Taken from my campsite in Idaho on the Salmon River at Cottonwood Campground off of Highway 93.  (I started this trip from Missoula.)


Taken on a hike from a hillside on the North side of Missoula


Anybody remember the "Emperor of the North?  Lee Marvin doing the train riding Hobo with Ernest Borgnine, the bad ass train bull, and Keith Carradine, a hobo in training.  BNSF, the combined Burlington, Northern and Santa Fe rail lines.  Taken from the pedestrian overpass on the hiking trail to the Kootenai River Falls


Kootenai River Falls


The Kootenai River Falls on Highway 2 between Bonners Ferry, Idaho and Kalispell, Montana. (both photos, same place, same falls)  Only about a ten foot drop but a whole river spilling over it.


Just one of the hundreds of sights to see in Glacier National Park.  This falls is on the East side of Logan's Pass going towards the East entrance on a tour around the park ending up back at the West entrance.  We spent one, then two, then three, then four nights at Glacier.  It was too exciting a place to visit to just spend one night.


The obligatory park bear, a Brown Bear, a staff bear.  What's a staff bear?  That's a bear that the park pays to roam roadside to satiate the tourists need to see an uncaged zoo animal.  The bigger the traffic jam, the more they get paid.


A PF (Pretty Flower) in Glacier.


At one of the Ranger campfire talks, the Ranger mentioned that if you get down on your hands and knees, the forest floor is carpeted with over forty different species of mosses.  I did that and I do believe the Ranger is right.  Also in Glacier. (An IPhone photo)


A hike into Avalanche Lake in Glacier Park.  One look at the steep mountain sides surrounding it and it is not difficult to understand why it is called "Avalanche"  Lake. (An IPhone photo)


Now Missoula, Montana, my birth town.  This is the Clark Fork River as viewed from the Higgins Street Bridge.  I was amazed to find three or four surfers with actual surf boards, surfing the rapids.  Can you see?  Hint; look to the left of the island, and to the right of the BFR.  The other two stick figures are fishermen wading knee deep into the river.  I watched him balance on this rapid, weaving back and forth for over five minutes.  They get on the island and then jump into the rapid belly first with their surf board and then stand up and ride.  Who even thought of that?  Seriously?  (Photo taken well after sunset with my IPhone)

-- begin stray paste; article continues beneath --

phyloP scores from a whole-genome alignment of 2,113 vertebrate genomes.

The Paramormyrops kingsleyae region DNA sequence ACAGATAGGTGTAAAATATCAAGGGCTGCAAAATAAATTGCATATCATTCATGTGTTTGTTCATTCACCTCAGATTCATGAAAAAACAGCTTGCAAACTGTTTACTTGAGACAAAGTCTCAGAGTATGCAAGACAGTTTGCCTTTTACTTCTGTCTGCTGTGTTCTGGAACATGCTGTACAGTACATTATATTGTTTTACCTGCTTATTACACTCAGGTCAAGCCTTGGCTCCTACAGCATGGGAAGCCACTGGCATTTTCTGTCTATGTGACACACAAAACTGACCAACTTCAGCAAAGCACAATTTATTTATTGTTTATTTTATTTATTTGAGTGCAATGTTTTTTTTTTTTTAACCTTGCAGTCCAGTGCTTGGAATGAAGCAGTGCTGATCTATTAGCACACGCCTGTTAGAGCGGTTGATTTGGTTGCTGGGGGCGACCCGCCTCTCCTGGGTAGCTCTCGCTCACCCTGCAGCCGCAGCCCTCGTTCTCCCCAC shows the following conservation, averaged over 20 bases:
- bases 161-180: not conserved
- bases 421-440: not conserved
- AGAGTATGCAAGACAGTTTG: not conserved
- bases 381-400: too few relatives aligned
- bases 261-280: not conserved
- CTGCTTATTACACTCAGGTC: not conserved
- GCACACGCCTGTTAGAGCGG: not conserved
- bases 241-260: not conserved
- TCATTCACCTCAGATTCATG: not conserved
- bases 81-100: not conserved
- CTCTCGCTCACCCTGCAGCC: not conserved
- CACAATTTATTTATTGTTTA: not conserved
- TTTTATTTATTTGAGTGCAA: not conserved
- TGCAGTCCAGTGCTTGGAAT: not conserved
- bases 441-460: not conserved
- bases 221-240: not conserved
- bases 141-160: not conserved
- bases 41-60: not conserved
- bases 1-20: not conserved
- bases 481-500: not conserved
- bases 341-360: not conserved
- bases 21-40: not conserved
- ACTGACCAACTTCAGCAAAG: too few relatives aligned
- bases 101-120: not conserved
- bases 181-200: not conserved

The Wilma Movie Theater and the place I spent my errant teen age youth in watching movies like "And God Created Woman." starring Briget Bardot.  Probably my first memory of viewing a woman sans clothes.  This photo also shows the entrance to the Higgins Street Bridge and is about 100 yards from where the surfers were plying their fun.  (an IPhone photo.)


The Montana "M" upper left as shot from a Northern hillside hiking trail.  All the towns in Montana with a hillside, plant an initial of their town or in this case the big "M" for the Montana State University. The University is located immediately below the "M."  The Summer evening thing to do, is to climb up to the "M" and watch the sunset as shown in the next photo.


The kid on the right is resting his rump on the left edge of the "M."  All the students pictured here are from the University.  The "M" used to be made out of White Washed Rocks.  It was a University ritual for the students to hike up to the "M" and repaint it in the Fall of every year.  The "M" is now made out of concrete and appears not to need painting anymore.  This photo is tinted by the setting sun.  You can see by the shadows, that the sun is almost the exact opposite of the viewers.


A view from the switch backs leading up to the "M" and looking at the Northern hillside where I shot the "M" as noted in a previous photo.  The stadium is part of the University of Montana.  Notice how steep the switchbacks are.  Like running up the stadium stairs, times 100.


A view of the Clark Fork as photographed from the trail going up to the "M."  The Higgins Street Bridge on the left and the Island where the surfers were, barely visible under the bridge to the right.  The city has developed a "River " trail on both sides of the river for biking and hiking.  A wonderful feature to explore if you ever make it to Missoula.  The near bridge is Hwy 12 and access to the University.


This is supposedly one of the original homesteads in Missoula.   I wasn't able to get any closer then this shot from my 400mm lens.  It does look weathered enough to qualify though.


From my Idaho campsite.  A younger American Robin.

A Funny (peculiar) story about a Montana man who dug himself into a deep deep hole because he couldn't manage his anger.  A great read.  (Only in Montana?)

Canon EOS 5D MKii and a 100 to 400mm 1:4.5-5.6 L IS telephoto zoom lens and a wide angle zoom: 24-105mm L IS 1:4 USM.

       

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